NEMO’S SECRET – The Nautilus

by ODIAN GAMES; BIGFISH

Jud’s Game Rating:

Graphics ****  Player participation (PP) *****  Satisfaction Factor (SF) ****

Frustration Factor (FF) **  Fair Play (FP) ***

This is quite an entertaining Game – it must be – I bought it. lol  Anyway it has the usual Basic Options , and it offers a Tutorial at the Start of Play – worth doing as I always say for a new Game – you never know what little twists there might be in a Game.  it’d be a pain to discover halfway through that you were supposed to be collecting something at each scene.

The Graphics are nice and clear – except for the Hidden Object sites which are a little fuzzy, more so in some than others depending upon the location.  You can play in Relaxed Mode as well.  There is an Inventory bar that opens automatically when you click an area that requires it.

You get a ticket tape message (from Captain Nemo) telling you your tasks as they arise, and where you need to go next.  You do have to work it out for yourself once you get to the next location.  Plus there is quite a lot of backing and forthing, to-ing and fro-ing, until you move to the next task and level.  Unfortunately, if you click too many times you are punished by the cursor smoking and hissing for a while – totally unnecessary.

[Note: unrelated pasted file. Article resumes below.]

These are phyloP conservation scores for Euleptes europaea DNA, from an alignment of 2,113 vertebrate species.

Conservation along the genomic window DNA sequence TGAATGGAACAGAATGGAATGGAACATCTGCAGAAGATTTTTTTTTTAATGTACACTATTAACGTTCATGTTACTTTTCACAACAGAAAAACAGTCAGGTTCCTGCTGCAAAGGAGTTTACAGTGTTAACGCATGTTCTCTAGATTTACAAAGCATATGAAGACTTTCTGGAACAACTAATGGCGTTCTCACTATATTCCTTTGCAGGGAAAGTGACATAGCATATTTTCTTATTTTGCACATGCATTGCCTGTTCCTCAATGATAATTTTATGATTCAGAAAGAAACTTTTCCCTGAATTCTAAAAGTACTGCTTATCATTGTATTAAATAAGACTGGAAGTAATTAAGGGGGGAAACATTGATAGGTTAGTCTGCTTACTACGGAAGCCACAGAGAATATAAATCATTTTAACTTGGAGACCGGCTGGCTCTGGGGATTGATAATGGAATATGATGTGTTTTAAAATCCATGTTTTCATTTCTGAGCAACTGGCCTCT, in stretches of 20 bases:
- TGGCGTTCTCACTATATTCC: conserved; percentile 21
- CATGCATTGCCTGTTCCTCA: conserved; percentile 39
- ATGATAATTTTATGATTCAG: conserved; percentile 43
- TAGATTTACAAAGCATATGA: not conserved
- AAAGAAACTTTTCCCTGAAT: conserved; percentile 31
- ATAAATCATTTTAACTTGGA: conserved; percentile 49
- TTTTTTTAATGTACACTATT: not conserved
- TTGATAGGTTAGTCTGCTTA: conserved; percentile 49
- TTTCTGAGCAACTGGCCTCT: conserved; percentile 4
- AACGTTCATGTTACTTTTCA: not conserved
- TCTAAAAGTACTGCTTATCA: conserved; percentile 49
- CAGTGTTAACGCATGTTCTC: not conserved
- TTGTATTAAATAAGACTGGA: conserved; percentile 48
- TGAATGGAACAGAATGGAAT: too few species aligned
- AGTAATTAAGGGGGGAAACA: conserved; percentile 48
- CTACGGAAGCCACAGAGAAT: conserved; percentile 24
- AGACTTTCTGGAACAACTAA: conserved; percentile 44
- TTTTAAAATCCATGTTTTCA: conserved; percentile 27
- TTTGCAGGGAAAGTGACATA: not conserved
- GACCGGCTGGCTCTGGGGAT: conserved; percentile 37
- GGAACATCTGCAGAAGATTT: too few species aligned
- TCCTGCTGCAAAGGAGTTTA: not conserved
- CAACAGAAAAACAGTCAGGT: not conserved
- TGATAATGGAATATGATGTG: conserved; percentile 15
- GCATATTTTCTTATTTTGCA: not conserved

As you find the HOs you find that you are actually tidying the location – some of the items will go into your Inventory, while others relocate themselves within the scene.  This can be a bit disconcerting, especially if there are multiple objects of a kind to find.  You find you keep clicking on ones you have already found and get the ‘You have already found this object’ message.  A little FF.

This Game is quite high in the PP – you have to locate, then repair the submarine, The Nautilus, so that you can bring it to the surface and sail it away to the ‘To be continued’ ending.  This involves putting out fires, preparing food and cooking with no recipe, rebuilding generators, welding the sub’s hull underwater, constructing navigation equipment, repairing the usual fuse boxes and so on.

Finally the Puzzles vary from cool, to tedious.  It is worth persevering with most of them – if you have the time – but if not, there is always the Skip button.  Some players believe that using the Skip button or the Walkthroughs and Hints to give you a nudge is wrong – that they shouldn’t be allowed.  That is fine for them – they can play the game however they wish.  But I think that it is good to have it on hand.  A player can be as disciplined or relaxed as they wish to be.  Besides, there is nothing worse for the blood pressure than sitting fully FF and getting nowhere.  If a nudge gets you moving again, then the next time you play the game – unless you have left too much time between plays, or you have short term memory loss – you will have a more successful and enjoyable experience.  And that surely is the whole point in playing computer games!

I confess – I had to use the Skip button myself during this game on a couple of Puzzles – I couldn’t activate the Electronic Deterent System the first time, but managed the co-ordinates of it the second time.

Anyway, this is a good game to play, quite SF, and I recommend it for all.

(C)  Copyright  Jud House  11/10/2011

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